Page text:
AviationLithium batteries need better regulation on planes, airline bosses urge.

Explosive warning: Why airlines are concerned about this carry-on item

Where there’s smoke in the cabin, there could be a lithium-ion fire.
Where there’s smoke in the cabin, there could be a lithium-ion fire. Photo Credit: Black Kira/iStock/GettyImages.

It’s the danger lurking in an aircraft’s cabin that is causing sleepless nights for airline bosses: Lithium-ion batteries and their growing threat to the safety of passenger flights.

Speaking at a media briefing following the IATA annual meeting in Doha last week, Qatar Airways chief executive Akbar Al-Baker urged the airline industry to wake up to the threat of faulty lithium batteries on planes, otherwise, he said, “lives will be lost”.

Al-Baker warned: “Some two months ago, we had a close call in one of our flights from a very small lithium battery. And we were very fortunate that it generated enough smoke to alert our pilot. We did an emergency landing in an airport in Pakistan.”

While large commercial lithium battery loads are carried in cargo holds, those carried into the cabin by passengers – in their personal electronic devices, such as mobile phones, laptops and even e-cigarettes – have been the cause of onboard incidents.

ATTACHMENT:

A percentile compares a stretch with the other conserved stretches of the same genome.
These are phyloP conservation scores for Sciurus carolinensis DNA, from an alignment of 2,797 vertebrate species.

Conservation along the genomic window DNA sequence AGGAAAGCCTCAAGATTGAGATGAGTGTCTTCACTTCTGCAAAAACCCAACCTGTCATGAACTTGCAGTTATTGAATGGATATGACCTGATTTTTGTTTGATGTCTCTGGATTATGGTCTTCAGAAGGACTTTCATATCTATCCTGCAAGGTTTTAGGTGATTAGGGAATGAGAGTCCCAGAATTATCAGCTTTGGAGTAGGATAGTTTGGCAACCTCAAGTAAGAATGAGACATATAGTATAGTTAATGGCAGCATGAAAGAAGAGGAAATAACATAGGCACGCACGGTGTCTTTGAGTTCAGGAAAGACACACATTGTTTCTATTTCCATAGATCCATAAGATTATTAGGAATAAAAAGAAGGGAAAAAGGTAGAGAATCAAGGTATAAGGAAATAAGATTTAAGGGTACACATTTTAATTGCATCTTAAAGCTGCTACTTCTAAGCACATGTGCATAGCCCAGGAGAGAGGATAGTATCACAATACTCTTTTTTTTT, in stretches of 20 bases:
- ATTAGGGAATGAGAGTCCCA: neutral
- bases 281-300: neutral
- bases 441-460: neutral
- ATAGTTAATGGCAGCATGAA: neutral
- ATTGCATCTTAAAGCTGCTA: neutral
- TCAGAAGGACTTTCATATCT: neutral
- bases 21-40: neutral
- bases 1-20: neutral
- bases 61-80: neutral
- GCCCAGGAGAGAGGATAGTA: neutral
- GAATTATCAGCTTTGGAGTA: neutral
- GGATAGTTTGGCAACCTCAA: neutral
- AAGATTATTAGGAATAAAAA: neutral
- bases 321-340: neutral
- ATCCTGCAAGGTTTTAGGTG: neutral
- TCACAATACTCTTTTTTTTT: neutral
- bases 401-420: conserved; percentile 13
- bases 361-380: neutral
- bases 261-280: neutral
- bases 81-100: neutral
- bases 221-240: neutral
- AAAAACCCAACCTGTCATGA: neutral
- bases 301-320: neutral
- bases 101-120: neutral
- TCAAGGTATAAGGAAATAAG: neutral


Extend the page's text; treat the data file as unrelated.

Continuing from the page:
IATA is especially concerned shippers in the air cargo supply chain pose a risk through undeclared or mis-declared shipments of lithium-ion batteries.

“The industry is raising the bar to consistently apply existing standards and share critical information on rogue shippers,” IATA director-general Willie Walsh said.

“And there are some areas where the leadership of governments is critical. Stronger enforcement of existing regulations and the criminalisation of abuses will send a strong signal to rogue shippers,” Walsh added.

Qatar Airways is so concerned about the fire risk posed by lithium-ion batteries that it has ordered 400,000 fire resistant containers to carry high-risk items.

“Most of the fires we have seen in our aircraft were due to undeclared, badly packed, and sometimes refurbished lithium batteries being loaded on the aircraft,” Al-Baker said.

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